First, place a stake in the ground near enough to your fire that you can see it, but can also locate stars. Have another stake handy. Under darkness and provided it's a clear night, says Thiel, locate the pointer stars of the Big Dipper. Hold your hand in the sky, place your index finger and thumb over them and "walk" your hand in the air in the direction they point to; walk seven "finger-thumb" distances away and you'll arrive at the North Star. Align yourself so that the stake you put in the ground is between you and the North Star; drive the other stake in the ground so the North Star, stake #1, you and stake #2 are aligned in a straight line pointing north and south.
"In Wisconsin, roads surround all wooded terrain no matter how large the forested expanse," says Thiel. "So in the morning, you should walk out in one of four cardinal directions by aligning yourself to the two stakes you put in the ground. Decide which direction you will take, face that direction and look for something unique like a stump in direct alignment with them. Walk to it and look back to make sure you are still in alignment with the stakes. Then look ahead to another unique object and walk to it. Look back to the first object and repeat this process until you literally walk out onto a road."
If it's already dark and building a shelter isn't an option, try to find a large spruce or fir tree with branches to the ground and huddle at its base. Gather or cut green boughs and whatever soft dry material you can find as insulation to sit or lie on.
One of the easiest shelters you can build is a debris hut. Look around for a natural structure to use as a base, like a fallen or uprooted tree. Make sure the tree is sturdy and won't shift and fall on you once your shelter is built. If you have to, make your own base by propping a long sturdy branch on a stump or in the crotch of a tree about waist-high.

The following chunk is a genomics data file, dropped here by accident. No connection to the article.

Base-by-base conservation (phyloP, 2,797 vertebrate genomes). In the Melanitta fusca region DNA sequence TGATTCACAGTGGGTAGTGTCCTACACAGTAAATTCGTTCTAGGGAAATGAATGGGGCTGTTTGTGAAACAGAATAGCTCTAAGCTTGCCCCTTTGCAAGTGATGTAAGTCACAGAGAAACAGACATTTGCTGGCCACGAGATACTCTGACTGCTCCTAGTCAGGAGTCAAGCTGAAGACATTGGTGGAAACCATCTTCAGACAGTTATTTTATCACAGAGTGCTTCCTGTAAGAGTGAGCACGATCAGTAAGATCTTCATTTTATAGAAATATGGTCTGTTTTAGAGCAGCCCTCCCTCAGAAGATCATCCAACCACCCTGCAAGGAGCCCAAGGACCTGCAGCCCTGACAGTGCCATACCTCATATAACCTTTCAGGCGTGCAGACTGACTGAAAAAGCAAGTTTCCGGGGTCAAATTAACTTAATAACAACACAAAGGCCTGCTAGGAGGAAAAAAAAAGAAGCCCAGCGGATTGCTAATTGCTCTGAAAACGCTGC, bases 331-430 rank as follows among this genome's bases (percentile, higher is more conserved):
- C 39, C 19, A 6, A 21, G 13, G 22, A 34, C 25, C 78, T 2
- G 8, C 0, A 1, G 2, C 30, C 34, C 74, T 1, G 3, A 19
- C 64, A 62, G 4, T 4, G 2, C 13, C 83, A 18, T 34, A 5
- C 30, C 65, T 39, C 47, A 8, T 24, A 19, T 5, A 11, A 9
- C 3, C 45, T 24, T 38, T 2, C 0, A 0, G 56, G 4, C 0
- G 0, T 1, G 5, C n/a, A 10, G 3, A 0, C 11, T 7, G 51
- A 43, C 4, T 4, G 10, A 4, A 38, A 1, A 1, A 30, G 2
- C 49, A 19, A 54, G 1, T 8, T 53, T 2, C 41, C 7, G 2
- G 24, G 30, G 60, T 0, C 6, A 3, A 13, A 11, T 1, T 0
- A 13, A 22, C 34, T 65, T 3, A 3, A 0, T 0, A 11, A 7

Here's where a tarp, space blanket or poncho comes in handy. Drape it tent-like across the base and use rocks to hold it secure to the ground. If you don't have a tarp, lay sturdy branches along the base as close together as possible.
Then search the woods for whatever kind of insulating material you can find to add to the roof – green spruce or pine branches, sticks of varying sizes, and any other kind of debris you can find. The thicker the insulation, the warmer your shelter will be. You can also use large chunks of decayed leaf litter from the forest floor placed like shingles across your roof. Start at the bottom and work your way up so water will run off and not leak through your structure. If there's snow on the ground, use it to pack on top of your roof. Line the floor of your shelter with a thick pile of pine boughs to insulate you from the ground.
Don't build your shelter any larger than your body. If there is a lot of air space around you, it won't be as effective in keeping you warm.
Chuck Keuhn of the Headwaters Search and Rescue Team, recommends that all children who spend time in the out-of-doors – whether it's camping, hiking or picnicking with their family – learn the basics of survival. One program that does just that was developed specifically for kids age 7-12. It's called the Hug-A-Tree and Survive Program and here's how it works.
Parents and teachers – want to share this advice with others? Contact your local law enforcement or a search and rescue organization in your area to schedule a "Hug-A-Tree" presentation for your school or scouting group. Visit National Association for Search and Rescue for more information. To find a search and rescue group in your area, search online for "Wisconsin search and rescue."
Writer and hunter Kathryn A. Kahler researches and crafts feature stories from Madison